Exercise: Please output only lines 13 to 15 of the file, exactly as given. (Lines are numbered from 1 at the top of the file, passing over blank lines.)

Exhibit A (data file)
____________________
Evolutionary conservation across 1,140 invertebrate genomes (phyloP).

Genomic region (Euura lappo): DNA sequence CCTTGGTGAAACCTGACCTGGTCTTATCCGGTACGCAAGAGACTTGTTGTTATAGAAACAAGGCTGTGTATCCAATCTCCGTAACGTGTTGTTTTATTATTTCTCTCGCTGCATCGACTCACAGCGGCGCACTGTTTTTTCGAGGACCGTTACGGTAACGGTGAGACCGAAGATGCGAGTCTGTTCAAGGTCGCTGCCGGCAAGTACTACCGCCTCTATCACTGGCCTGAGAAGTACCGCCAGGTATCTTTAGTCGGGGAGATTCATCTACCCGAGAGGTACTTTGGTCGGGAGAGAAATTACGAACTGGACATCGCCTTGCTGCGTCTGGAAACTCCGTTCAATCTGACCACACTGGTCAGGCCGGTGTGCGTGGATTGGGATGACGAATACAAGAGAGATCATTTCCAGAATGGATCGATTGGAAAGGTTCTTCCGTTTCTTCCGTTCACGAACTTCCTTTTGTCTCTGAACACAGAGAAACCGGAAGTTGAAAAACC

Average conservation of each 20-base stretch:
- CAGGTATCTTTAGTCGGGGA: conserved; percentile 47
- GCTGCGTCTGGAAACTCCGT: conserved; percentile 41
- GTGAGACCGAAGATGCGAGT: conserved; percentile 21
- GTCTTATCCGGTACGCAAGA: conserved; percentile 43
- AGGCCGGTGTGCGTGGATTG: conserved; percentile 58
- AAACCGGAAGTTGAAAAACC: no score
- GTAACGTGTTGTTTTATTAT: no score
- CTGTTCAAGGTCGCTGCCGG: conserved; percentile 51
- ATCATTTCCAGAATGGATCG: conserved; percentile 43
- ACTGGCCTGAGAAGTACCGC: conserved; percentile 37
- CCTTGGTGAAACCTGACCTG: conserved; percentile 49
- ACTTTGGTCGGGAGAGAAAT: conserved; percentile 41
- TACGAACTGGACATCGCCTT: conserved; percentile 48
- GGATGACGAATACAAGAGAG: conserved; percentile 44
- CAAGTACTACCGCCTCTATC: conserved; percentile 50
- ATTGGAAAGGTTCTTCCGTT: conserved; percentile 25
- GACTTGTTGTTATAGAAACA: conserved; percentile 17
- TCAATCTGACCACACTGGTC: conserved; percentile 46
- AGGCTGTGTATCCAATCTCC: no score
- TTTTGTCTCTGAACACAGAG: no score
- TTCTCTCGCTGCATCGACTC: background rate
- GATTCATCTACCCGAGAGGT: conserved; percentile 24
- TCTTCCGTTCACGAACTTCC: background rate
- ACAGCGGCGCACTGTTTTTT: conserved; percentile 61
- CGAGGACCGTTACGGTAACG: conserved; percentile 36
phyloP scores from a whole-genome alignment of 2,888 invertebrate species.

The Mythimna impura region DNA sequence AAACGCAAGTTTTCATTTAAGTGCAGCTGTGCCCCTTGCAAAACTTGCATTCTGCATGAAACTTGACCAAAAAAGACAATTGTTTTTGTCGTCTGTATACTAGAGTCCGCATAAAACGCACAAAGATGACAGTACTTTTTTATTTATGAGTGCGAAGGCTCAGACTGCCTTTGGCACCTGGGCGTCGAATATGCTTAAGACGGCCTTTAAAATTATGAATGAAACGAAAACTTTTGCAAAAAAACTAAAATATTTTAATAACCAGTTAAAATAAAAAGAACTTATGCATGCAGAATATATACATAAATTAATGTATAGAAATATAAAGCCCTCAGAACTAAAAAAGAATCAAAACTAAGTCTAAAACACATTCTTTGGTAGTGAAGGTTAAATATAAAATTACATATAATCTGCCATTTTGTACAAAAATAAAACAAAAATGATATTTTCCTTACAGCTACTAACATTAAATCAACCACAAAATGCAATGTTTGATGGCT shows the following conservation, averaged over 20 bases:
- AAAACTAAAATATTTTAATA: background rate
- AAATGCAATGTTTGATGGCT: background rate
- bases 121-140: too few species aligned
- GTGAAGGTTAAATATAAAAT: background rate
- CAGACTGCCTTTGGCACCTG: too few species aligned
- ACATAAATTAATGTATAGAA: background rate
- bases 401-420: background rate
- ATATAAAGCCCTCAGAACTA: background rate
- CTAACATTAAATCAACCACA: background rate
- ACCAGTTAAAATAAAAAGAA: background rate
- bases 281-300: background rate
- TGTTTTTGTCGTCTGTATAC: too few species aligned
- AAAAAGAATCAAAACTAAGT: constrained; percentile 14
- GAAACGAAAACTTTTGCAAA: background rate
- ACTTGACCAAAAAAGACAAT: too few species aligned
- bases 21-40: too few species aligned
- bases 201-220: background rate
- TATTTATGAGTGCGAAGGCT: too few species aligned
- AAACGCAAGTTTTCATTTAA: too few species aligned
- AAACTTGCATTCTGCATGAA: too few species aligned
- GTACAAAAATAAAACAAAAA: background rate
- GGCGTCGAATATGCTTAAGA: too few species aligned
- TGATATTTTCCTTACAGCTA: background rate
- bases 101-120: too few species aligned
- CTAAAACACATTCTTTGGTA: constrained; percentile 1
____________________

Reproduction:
- ACTGGCCTGAGAAGTACCGC: conserved; percentile 37
- CCTTGGTGAAACCTGACCTG: conserved; percentile 49
- ACTTTGGTCGGGAGAGAAAT: conserved; percentile 41